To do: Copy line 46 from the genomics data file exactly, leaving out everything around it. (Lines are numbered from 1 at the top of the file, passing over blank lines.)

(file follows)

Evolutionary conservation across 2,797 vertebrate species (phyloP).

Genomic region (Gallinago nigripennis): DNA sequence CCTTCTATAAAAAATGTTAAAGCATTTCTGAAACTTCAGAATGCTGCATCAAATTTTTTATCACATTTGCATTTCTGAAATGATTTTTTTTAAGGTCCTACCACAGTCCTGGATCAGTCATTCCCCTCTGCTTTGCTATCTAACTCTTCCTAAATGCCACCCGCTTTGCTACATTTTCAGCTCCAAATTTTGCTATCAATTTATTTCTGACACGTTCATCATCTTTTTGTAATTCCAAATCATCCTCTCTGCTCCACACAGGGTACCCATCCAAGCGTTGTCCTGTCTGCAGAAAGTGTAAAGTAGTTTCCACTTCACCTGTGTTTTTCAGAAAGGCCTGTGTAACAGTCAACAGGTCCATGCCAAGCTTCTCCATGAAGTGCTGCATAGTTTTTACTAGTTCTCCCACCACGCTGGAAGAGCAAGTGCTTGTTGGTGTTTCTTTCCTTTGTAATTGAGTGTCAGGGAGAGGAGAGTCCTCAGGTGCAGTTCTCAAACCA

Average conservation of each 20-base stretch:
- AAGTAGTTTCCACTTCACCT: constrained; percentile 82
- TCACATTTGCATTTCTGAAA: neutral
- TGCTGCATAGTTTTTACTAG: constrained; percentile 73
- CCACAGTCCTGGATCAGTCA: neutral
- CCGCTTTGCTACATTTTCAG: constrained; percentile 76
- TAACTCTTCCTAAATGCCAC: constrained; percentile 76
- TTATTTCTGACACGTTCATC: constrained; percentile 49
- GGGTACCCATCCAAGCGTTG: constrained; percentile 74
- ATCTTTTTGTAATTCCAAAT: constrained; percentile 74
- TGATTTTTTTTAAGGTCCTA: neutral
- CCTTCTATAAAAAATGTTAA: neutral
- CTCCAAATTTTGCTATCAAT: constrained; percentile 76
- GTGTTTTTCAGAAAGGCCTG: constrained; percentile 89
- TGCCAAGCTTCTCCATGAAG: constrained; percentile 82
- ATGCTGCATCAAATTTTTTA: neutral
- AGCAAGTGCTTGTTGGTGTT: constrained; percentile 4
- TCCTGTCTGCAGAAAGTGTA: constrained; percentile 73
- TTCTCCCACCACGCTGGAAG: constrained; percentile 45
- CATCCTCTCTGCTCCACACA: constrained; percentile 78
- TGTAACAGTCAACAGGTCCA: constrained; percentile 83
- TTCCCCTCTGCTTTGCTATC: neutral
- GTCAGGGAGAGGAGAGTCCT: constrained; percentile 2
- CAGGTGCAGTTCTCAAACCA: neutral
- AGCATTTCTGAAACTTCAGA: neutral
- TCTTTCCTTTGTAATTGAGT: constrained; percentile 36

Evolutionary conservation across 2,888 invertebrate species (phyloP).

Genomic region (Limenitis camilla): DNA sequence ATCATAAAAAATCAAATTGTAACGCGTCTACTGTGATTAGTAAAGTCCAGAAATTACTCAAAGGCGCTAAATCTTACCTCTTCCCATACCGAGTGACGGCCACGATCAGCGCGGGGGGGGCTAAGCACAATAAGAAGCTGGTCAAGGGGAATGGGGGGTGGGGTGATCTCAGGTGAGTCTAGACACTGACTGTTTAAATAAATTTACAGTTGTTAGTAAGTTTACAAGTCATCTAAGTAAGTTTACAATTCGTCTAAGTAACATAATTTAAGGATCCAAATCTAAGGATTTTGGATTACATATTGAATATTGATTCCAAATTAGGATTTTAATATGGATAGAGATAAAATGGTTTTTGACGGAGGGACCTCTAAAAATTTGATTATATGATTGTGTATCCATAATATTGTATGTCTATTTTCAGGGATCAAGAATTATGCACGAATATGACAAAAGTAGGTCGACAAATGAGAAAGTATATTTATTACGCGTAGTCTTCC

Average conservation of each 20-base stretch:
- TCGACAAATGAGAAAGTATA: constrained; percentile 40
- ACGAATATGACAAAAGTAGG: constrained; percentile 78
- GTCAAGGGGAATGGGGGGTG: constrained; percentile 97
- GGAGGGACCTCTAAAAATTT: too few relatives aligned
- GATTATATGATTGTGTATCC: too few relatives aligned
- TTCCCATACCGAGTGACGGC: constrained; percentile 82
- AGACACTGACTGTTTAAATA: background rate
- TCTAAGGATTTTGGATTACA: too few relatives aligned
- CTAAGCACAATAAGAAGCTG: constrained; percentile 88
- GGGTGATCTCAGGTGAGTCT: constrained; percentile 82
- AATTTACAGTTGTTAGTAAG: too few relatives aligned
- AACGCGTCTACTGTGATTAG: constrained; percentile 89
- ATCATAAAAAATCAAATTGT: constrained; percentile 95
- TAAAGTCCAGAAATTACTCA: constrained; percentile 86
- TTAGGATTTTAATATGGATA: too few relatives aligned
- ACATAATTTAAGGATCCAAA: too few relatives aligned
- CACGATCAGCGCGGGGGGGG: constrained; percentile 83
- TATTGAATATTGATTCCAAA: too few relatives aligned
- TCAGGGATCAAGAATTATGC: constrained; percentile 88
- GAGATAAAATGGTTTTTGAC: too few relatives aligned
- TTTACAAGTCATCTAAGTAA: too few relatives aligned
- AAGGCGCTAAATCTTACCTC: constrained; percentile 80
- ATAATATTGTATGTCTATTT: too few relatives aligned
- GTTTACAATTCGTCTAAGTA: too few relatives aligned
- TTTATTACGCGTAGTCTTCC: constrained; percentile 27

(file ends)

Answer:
- TTAGGATTTTAATATGGATA: too few relatives aligned